Artists in national parks are not new, but seeing so many artists out in one day surprised me in a good way. Before there were parks in the United States, artists like Catlin, Remington and Russell created works of art that have becoming enduring images of the time and place before the changes brought first by settlers and later by tourists. Their works of art are part of our understanding of the culture of the times. Ansel Adams took black and white photos in Yosemite and other parks that show how photography can leap beyond being a recollection into being memorable art.


art2Despite the beauty, accuracy and immediacy of photographs, we still value the singular interpretations of beauty that artists, photographers, musicians and writers provide. National parks have been leaders in artist-in-residence programs that allow longer stays in unique settings to inspire their work. Forty national parks of the four hundred in the NPS system now have these programs. While working on their own art, they also teach classes in some of the most inspiring places in the nation.


Nature centers, zoos, aquariums, museums, historic sites and heritage communities also have such programs. They sometimes include classes to help novice artists or photographers improve their craft. If you have not facilitated art at your site or community, think about the opportunity to stimulate people of all ages to find their own niche in personal art in the outdoors or a unique science, museum, aquarium or historic setting.


As I look around our home, often called a museum of sorts by our friends, I realize that most of our displayed works of art are handmade paintings, wood carvings, and crafts, not photographs taken by us or others. I am an avid photographer, but inspiration comes in many forms. Think about how you might create opportunities for inspiration where you work. And don’t forget to get out somewhere and enjoy the fall color change.


– Tim Merriman





Five Things to Think About Before Outsourcing

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Placing segments of your business with a contractor can help you take advantage of specialized skill sets needed for a short period of time or intermittent services. Business entrepreneurs rely on outsourcing as they start new businesses. But many businesses choose to outsource without consideration of the potential side effects of doing so. To make sure you’re getting the most from outsourcing, think about these five key issues:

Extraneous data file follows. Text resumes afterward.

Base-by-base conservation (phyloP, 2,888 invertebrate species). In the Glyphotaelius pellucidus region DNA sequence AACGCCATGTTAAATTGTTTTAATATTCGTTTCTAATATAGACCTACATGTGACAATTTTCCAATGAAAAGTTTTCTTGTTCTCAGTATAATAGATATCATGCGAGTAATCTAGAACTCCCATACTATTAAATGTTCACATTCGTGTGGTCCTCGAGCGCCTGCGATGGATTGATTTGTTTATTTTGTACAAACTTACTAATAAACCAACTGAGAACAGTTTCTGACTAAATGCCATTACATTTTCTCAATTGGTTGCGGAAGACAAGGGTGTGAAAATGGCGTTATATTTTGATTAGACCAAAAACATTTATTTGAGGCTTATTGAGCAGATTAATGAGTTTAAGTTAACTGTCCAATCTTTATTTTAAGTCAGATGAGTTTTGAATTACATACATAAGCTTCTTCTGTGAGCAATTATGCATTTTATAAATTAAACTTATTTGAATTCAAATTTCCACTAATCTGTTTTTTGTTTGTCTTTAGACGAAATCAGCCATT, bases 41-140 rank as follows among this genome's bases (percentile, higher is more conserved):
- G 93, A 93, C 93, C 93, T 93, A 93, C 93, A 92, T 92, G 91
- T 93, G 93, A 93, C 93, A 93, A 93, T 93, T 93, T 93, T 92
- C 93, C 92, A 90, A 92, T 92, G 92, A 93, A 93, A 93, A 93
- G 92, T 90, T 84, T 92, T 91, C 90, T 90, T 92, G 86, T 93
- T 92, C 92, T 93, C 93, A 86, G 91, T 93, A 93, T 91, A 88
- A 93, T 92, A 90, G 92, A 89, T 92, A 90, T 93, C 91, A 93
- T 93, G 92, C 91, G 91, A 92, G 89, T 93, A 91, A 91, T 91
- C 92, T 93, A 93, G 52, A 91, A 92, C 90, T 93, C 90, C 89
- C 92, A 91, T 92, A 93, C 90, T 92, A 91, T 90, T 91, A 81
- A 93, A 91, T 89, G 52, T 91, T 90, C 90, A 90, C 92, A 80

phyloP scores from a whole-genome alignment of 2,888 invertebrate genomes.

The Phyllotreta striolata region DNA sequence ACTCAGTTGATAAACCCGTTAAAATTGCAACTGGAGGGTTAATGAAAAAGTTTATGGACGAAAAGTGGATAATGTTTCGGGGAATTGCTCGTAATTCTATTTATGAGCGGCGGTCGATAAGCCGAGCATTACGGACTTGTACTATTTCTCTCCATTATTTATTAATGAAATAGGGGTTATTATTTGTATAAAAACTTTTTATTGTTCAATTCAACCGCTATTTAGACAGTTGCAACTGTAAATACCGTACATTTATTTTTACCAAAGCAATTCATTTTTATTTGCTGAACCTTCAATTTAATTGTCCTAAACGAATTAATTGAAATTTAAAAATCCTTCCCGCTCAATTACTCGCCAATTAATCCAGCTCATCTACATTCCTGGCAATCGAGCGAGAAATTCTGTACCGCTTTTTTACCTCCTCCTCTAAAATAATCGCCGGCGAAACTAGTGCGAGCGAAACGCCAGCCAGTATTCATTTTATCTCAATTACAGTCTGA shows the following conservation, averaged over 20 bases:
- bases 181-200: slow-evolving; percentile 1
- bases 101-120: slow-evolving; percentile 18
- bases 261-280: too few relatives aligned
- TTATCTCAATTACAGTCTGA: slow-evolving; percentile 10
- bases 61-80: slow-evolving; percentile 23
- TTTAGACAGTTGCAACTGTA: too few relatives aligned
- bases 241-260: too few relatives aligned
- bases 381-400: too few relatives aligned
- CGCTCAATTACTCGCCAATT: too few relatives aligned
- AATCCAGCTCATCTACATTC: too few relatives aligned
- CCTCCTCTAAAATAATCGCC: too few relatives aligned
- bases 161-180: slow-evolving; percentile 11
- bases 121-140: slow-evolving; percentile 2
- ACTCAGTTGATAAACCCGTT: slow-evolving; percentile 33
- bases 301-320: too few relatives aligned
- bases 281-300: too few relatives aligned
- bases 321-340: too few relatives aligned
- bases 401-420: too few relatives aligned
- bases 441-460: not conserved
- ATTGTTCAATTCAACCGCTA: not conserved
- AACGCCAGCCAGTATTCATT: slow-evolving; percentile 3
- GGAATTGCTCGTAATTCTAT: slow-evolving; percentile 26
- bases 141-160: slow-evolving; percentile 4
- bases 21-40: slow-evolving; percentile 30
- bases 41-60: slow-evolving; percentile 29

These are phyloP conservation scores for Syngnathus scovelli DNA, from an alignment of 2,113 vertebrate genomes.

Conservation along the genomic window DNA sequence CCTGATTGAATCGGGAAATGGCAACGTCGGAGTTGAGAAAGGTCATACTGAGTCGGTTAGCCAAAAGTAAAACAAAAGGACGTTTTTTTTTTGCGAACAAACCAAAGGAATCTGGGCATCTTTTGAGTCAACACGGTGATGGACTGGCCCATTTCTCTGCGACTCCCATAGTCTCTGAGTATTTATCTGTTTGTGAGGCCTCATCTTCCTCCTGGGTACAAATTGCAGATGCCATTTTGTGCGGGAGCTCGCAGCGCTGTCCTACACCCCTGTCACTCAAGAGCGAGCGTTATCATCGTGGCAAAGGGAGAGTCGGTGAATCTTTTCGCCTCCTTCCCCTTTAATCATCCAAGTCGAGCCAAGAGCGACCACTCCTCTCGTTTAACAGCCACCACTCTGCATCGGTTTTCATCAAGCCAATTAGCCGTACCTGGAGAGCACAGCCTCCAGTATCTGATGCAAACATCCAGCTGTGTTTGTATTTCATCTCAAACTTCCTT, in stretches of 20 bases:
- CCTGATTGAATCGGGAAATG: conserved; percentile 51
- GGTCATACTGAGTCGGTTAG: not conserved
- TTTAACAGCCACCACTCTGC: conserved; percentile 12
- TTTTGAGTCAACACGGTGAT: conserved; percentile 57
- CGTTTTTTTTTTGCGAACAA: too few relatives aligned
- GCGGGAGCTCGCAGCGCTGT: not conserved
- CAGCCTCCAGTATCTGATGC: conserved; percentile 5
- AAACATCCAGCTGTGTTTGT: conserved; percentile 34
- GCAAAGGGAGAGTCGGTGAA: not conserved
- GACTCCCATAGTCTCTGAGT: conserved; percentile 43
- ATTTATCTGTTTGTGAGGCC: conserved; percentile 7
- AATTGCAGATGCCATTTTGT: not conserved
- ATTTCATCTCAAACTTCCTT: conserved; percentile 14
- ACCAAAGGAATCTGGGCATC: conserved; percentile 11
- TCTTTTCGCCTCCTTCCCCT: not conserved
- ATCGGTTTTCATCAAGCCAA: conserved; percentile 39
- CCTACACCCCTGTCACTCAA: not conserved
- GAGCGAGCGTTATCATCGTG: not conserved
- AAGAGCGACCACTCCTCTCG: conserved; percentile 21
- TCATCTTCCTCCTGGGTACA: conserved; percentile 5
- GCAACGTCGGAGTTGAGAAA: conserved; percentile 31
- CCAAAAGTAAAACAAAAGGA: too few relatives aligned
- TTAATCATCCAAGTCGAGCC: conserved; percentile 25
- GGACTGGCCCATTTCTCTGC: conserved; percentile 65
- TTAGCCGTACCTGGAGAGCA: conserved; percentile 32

• Never outsource your core businesses to a contractor, even if the potential contractor is a valued partner or key stakeholder. Your organization is (or should be) known and valued for its core services and products because you do those things better than anyone else. As soon as you allow anyone to manage and deliver your core business activities, you run the risk of losing the brand that establishes your very identity. The contractors become known for your having your supposed expertise, not your organization. If your contractors deliver a core service, they also have incentive to upsell their own abilities in that area rather than representing the interests of the organization. You will invariably lose market share to those you are trusting to help you.
  • Be sure your contractor can deliver non-core services at a higher standard than you can. Use references and check the performance record of contractors carefully before you hand off responsibilities for an important function. Banks, credit card companies, and web service providers are examples of contractors that can handle specific financial and tech services more skillfully and securely because they usually have access to technology a small business or nonprofit lacks.
  • Some business services are too proprietary or vital to management to outsource – Allowing a contractor to handle key services that include stakeholder data that is sensitive, such as donor information, can be problematic. I view bookkeeping/accounting as an area best handled by staff because of the potential for misuse of data. The exception is to outsource an external audit as a check on internal business practices. I once used an accounting contractor who did not file federal reports on time, resulting in the IRS seizing my bank accounts. Trusting a contractor with your most critical management information and analytical approaches can be a problem if they are not exceptional in their interest in serving your needs.